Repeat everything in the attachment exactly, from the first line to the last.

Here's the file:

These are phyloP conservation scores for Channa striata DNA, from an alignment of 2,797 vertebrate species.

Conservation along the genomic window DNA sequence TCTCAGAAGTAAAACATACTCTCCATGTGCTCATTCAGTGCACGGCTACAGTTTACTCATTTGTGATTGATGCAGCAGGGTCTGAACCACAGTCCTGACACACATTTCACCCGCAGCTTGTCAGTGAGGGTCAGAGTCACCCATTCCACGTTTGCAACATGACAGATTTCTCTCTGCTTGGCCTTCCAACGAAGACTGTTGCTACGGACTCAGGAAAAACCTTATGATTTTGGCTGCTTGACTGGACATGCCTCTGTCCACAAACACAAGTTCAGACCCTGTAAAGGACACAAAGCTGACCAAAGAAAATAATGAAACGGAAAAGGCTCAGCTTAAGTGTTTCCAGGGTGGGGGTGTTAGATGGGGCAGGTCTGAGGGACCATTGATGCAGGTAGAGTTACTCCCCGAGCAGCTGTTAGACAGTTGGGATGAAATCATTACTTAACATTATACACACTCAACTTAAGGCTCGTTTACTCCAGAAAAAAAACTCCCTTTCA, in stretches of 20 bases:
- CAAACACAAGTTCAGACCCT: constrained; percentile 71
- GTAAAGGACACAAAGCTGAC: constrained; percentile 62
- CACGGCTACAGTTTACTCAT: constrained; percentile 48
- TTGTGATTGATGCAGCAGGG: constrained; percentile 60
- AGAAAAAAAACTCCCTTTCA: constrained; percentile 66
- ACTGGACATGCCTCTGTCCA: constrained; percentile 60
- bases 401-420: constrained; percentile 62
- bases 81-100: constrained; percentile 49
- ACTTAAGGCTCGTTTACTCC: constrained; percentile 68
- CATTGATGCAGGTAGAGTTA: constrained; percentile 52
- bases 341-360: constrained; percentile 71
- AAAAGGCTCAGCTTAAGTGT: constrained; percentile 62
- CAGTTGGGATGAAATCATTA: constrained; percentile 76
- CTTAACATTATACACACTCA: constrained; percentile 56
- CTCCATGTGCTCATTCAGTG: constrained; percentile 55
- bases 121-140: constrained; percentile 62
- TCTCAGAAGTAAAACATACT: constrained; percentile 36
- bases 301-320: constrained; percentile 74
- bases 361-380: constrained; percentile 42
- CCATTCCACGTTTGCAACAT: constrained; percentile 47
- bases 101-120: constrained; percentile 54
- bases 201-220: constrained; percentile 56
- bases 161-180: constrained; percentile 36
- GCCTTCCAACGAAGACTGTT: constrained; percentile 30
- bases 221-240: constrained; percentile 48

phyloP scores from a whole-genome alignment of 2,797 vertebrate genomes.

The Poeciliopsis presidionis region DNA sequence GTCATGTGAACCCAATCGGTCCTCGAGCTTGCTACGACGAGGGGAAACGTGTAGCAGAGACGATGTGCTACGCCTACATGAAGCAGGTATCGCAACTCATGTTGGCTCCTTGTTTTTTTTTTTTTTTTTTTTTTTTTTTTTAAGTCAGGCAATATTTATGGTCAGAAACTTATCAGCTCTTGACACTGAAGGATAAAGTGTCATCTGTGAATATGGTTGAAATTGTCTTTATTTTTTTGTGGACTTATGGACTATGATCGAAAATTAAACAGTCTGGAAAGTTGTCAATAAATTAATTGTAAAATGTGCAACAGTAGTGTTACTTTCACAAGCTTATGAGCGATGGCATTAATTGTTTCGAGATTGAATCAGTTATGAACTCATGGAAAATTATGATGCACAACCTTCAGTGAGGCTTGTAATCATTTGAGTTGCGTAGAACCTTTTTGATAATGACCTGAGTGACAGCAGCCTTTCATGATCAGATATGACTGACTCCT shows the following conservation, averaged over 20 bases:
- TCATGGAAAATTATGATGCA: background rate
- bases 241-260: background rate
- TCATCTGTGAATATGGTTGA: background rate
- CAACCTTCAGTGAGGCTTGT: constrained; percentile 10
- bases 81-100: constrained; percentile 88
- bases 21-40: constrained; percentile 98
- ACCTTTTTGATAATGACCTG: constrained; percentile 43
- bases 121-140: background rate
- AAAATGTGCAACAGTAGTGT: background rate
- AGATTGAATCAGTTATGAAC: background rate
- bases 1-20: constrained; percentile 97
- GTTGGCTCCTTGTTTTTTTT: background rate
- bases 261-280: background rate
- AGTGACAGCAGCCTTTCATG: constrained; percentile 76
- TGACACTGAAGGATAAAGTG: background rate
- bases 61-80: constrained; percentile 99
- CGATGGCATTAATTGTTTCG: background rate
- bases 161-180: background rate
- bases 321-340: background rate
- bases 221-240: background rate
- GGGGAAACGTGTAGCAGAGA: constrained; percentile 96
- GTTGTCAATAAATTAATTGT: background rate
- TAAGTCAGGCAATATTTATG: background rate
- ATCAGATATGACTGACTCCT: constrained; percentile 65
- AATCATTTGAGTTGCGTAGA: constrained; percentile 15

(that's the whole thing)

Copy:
These are phyloP conservation scores for Channa striata DNA, from an alignment of 2,797 vertebrate species.

Conservation along the genomic window DNA sequence TCTCAGAAGTAAAACATACTCTCCATGTGCTCATTCAGTGCACGGCTACAGTTTACTCATTTGTGATTGATGCAGCAGGGTCTGAACCACAGTCCTGACACACATTTCACCCGCAGCTTGTCAGTGAGGGTCAGAGTCACCCATTCCACGTTTGCAACATGACAGATTTCTCTCTGCTTGGCCTTCCAACGAAGACTGTTGCTACGGACTCAGGAAAAACCTTATGATTTTGGCTGCTTGACTGGACATGCCTCTGTCCACAAACACAAGTTCAGACCCTGTAAAGGACACAAAGCTGACCAAAGAAAATAATGAAACGGAAAAGGCTCAGCTTAAGTGTTTCCAGGGTGGGGGTGTTAGATGGGGCAGGTCTGAGGGACCATTGATGCAGGTAGAGTTACTCCCCGAGCAGCTGTTAGACAGTTGGGATGAAATCATTACTTAACATTATACACACTCAACTTAAGGCTCGTTTACTCCAGAAAAAAAACTCCCTTTCA, in stretches of 20 bases:
- CAAACACAAGTTCAGACCCT: constrained; percentile 71
- GTAAAGGACACAAAGCTGAC: constrained; percentile 62
- CACGGCTACAGTTTACTCAT: constrained; percentile 48
- TTGTGATTGATGCAGCAGGG: constrained; percentile 60
- AGAAAAAAAACTCCCTTTCA: constrained; percentile 66
- ACTGGACATGCCTCTGTCCA: constrained; percentile 60
- bases 401-420: constrained; percentile 62
- bases 81-100: constrained; percentile 49
- ACTTAAGGCTCGTTTACTCC: constrained; percentile 68
- CATTGATGCAGGTAGAGTTA: constrained; percentile 52
- bases 341-360: constrained; percentile 71
- AAAAGGCTCAGCTTAAGTGT: constrained; percentile 62
- CAGTTGGGATGAAATCATTA: constrained; percentile 76
- CTTAACATTATACACACTCA: constrained; percentile 56
- CTCCATGTGCTCATTCAGTG: constrained; percentile 55
- bases 121-140: constrained; percentile 62
- TCTCAGAAGTAAAACATACT: constrained; percentile 36
- bases 301-320: constrained; percentile 74
- bases 361-380: constrained; percentile 42
- CCATTCCACGTTTGCAACAT: constrained; percentile 47
- bases 101-120: constrained; percentile 54
- bases 201-220: constrained; percentile 56
- bases 161-180: constrained; percentile 36
- GCCTTCCAACGAAGACTGTT: constrained; percentile 30
- bases 221-240: constrained; percentile 48

phyloP scores from a whole-genome alignment of 2,797 vertebrate genomes.

The Poeciliopsis presidionis region DNA sequence GTCATGTGAACCCAATCGGTCCTCGAGCTTGCTACGACGAGGGGAAACGTGTAGCAGAGACGATGTGCTACGCCTACATGAAGCAGGTATCGCAACTCATGTTGGCTCCTTGTTTTTTTTTTTTTTTTTTTTTTTTTTTTTAAGTCAGGCAATATTTATGGTCAGAAACTTATCAGCTCTTGACACTGAAGGATAAAGTGTCATCTGTGAATATGGTTGAAATTGTCTTTATTTTTTTGTGGACTTATGGACTATGATCGAAAATTAAACAGTCTGGAAAGTTGTCAATAAATTAATTGTAAAATGTGCAACAGTAGTGTTACTTTCACAAGCTTATGAGCGATGGCATTAATTGTTTCGAGATTGAATCAGTTATGAACTCATGGAAAATTATGATGCACAACCTTCAGTGAGGCTTGTAATCATTTGAGTTGCGTAGAACCTTTTTGATAATGACCTGAGTGACAGCAGCCTTTCATGATCAGATATGACTGACTCCT shows the following conservation, averaged over 20 bases:
- TCATGGAAAATTATGATGCA: background rate
- bases 241-260: background rate
- TCATCTGTGAATATGGTTGA: background rate
- CAACCTTCAGTGAGGCTTGT: constrained; percentile 10
- bases 81-100: constrained; percentile 88
- bases 21-40: constrained; percentile 98
- ACCTTTTTGATAATGACCTG: constrained; percentile 43
- bases 121-140: background rate
- AAAATGTGCAACAGTAGTGT: background rate
- AGATTGAATCAGTTATGAAC: background rate
- bases 1-20: constrained; percentile 97
- GTTGGCTCCTTGTTTTTTTT: background rate
- bases 261-280: background rate
- AGTGACAGCAGCCTTTCATG: constrained; percentile 76
- TGACACTGAAGGATAAAGTG: background rate
- bases 61-80: constrained; percentile 99
- CGATGGCATTAATTGTTTCG: background rate
- bases 161-180: background rate
- bases 321-340: background rate
- bases 221-240: background rate
- GGGGAAACGTGTAGCAGAGA: constrained; percentile 96
- GTTGTCAATAAATTAATTGT: background rate
- TAAGTCAGGCAATATTTATG: background rate
- ATCAGATATGACTGACTCCT: constrained; percentile 65
- AATCATTTGAGTTGCGTAGA: constrained; percentile 15